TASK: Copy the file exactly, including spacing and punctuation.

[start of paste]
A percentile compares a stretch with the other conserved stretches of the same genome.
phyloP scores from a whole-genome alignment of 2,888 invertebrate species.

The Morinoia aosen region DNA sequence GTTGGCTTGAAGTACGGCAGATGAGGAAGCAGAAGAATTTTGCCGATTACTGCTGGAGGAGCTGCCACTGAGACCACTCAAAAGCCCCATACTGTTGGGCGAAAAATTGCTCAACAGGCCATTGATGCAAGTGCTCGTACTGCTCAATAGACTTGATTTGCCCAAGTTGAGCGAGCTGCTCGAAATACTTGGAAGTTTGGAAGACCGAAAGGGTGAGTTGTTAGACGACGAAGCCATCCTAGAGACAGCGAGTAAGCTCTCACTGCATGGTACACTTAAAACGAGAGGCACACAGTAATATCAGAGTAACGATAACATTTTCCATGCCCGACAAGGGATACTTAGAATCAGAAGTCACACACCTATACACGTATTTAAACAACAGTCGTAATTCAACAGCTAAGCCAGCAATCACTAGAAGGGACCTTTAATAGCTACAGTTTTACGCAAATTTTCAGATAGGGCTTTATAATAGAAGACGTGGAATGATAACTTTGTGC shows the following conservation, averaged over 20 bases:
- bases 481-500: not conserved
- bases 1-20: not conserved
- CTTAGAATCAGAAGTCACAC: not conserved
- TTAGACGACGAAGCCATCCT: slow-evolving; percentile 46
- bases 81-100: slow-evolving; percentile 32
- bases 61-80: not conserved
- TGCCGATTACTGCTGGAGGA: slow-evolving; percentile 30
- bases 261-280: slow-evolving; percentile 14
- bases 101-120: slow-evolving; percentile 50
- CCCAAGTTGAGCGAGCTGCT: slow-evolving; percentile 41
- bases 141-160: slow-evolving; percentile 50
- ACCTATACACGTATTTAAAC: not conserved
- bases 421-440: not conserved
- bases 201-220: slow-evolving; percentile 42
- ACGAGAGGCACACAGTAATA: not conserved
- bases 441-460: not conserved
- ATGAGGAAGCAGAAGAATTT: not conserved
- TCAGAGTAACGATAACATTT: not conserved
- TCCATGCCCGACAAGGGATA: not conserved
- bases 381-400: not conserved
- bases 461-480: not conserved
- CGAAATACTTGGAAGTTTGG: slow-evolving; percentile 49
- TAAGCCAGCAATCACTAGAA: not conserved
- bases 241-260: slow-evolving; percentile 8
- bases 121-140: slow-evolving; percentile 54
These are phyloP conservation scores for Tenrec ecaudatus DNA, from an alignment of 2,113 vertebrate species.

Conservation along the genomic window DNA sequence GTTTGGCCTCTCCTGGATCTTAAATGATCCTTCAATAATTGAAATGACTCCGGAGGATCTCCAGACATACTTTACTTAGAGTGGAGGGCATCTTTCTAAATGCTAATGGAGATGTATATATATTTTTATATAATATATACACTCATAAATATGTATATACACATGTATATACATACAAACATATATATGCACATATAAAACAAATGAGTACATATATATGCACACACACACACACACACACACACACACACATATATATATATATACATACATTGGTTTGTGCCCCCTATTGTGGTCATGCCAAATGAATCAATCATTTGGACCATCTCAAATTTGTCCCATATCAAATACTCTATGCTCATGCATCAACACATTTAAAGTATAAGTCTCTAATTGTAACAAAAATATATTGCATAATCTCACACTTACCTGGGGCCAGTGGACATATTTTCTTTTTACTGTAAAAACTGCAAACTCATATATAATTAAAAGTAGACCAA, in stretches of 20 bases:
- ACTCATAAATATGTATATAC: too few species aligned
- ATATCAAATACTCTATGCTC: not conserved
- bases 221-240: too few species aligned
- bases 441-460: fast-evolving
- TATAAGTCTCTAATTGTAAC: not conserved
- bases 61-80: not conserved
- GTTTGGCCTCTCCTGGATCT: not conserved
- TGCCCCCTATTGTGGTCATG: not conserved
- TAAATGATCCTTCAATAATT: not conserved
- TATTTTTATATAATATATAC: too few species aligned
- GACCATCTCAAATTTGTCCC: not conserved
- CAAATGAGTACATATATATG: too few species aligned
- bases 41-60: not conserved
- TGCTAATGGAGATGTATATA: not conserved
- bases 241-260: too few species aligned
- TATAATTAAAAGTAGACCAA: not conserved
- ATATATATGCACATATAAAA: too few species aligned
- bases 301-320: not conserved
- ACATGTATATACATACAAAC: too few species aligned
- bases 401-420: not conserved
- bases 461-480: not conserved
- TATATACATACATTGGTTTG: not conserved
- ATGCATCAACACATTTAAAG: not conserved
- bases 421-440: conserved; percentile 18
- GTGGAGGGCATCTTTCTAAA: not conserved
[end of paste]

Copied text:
A percentile compares a stretch with the other conserved stretches of the same genome.
phyloP scores from a whole-genome alignment of 2,888 invertebrate species.

The Morinoia aosen region DNA sequence GTTGGCTTGAAGTACGGCAGATGAGGAAGCAGAAGAATTTTGCCGATTACTGCTGGAGGAGCTGCCACTGAGACCACTCAAAAGCCCCATACTGTTGGGCGAAAAATTGCTCAACAGGCCATTGATGCAAGTGCTCGTACTGCTCAATAGACTTGATTTGCCCAAGTTGAGCGAGCTGCTCGAAATACTTGGAAGTTTGGAAGACCGAAAGGGTGAGTTGTTAGACGACGAAGCCATCCTAGAGACAGCGAGTAAGCTCTCACTGCATGGTACACTTAAAACGAGAGGCACACAGTAATATCAGAGTAACGATAACATTTTCCATGCCCGACAAGGGATACTTAGAATCAGAAGTCACACACCTATACACGTATTTAAACAACAGTCGTAATTCAACAGCTAAGCCAGCAATCACTAGAAGGGACCTTTAATAGCTACAGTTTTACGCAAATTTTCAGATAGGGCTTTATAATAGAAGACGTGGAATGATAACTTTGTGC shows the following conservation, averaged over 20 bases:
- bases 481-500: not conserved
- bases 1-20: not conserved
- CTTAGAATCAGAAGTCACAC: not conserved
- TTAGACGACGAAGCCATCCT: slow-evolving; percentile 46
- bases 81-100: slow-evolving; percentile 32
- bases 61-80: not conserved
- TGCCGATTACTGCTGGAGGA: slow-evolving; percentile 30
- bases 261-280: slow-evolving; percentile 14
- bases 101-120: slow-evolving; percentile 50
- CCCAAGTTGAGCGAGCTGCT: slow-evolving; percentile 41
- bases 141-160: slow-evolving; percentile 50
- ACCTATACACGTATTTAAAC: not conserved
- bases 421-440: not conserved
- bases 201-220: slow-evolving; percentile 42
- ACGAGAGGCACACAGTAATA: not conserved
- bases 441-460: not conserved
- ATGAGGAAGCAGAAGAATTT: not conserved
- TCAGAGTAACGATAACATTT: not conserved
- TCCATGCCCGACAAGGGATA: not conserved
- bases 381-400: not conserved
- bases 461-480: not conserved
- CGAAATACTTGGAAGTTTGG: slow-evolving; percentile 49
- TAAGCCAGCAATCACTAGAA: not conserved
- bases 241-260: slow-evolving; percentile 8
- bases 121-140: slow-evolving; percentile 54
These are phyloP conservation scores for Tenrec ecaudatus DNA, from an alignment of 2,113 vertebrate species.

Conservation along the genomic window DNA sequence GTTTGGCCTCTCCTGGATCTTAAATGATCCTTCAATAATTGAAATGACTCCGGAGGATCTCCAGACATACTTTACTTAGAGTGGAGGGCATCTTTCTAAATGCTAATGGAGATGTATATATATTTTTATATAATATATACACTCATAAATATGTATATACACATGTATATACATACAAACATATATATGCACATATAAAACAAATGAGTACATATATATGCACACACACACACACACACACACACACACACATATATATATATATACATACATTGGTTTGTGCCCCCTATTGTGGTCATGCCAAATGAATCAATCATTTGGACCATCTCAAATTTGTCCCATATCAAATACTCTATGCTCATGCATCAACACATTTAAAGTATAAGTCTCTAATTGTAACAAAAATATATTGCATAATCTCACACTTACCTGGGGCCAGTGGACATATTTTCTTTTTACTGTAAAAACTGCAAACTCATATATAATTAAAAGTAGACCAA, in stretches of 20 bases:
- ACTCATAAATATGTATATAC: too few species aligned
- ATATCAAATACTCTATGCTC: not conserved
- bases 221-240: too few species aligned
- bases 441-460: fast-evolving
- TATAAGTCTCTAATTGTAAC: not conserved
- bases 61-80: not conserved
- GTTTGGCCTCTCCTGGATCT: not conserved
- TGCCCCCTATTGTGGTCATG: not conserved
- TAAATGATCCTTCAATAATT: not conserved
- TATTTTTATATAATATATAC: too few species aligned
- GACCATCTCAAATTTGTCCC: not conserved
- CAAATGAGTACATATATATG: too few species aligned
- bases 41-60: not conserved
- TGCTAATGGAGATGTATATA: not conserved
- bases 241-260: too few species aligned
- TATAATTAAAAGTAGACCAA: not conserved
- ATATATATGCACATATAAAA: too few species aligned
- bases 301-320: not conserved
- ACATGTATATACATACAAAC: too few species aligned
- bases 401-420: not conserved
- bases 461-480: not conserved
- TATATACATACATTGGTTTG: not conserved
- ATGCATCAACACATTTAAAG: not conserved
- bases 421-440: conserved; percentile 18
- GTGGAGGGCATCTTTCTAAA: not conserved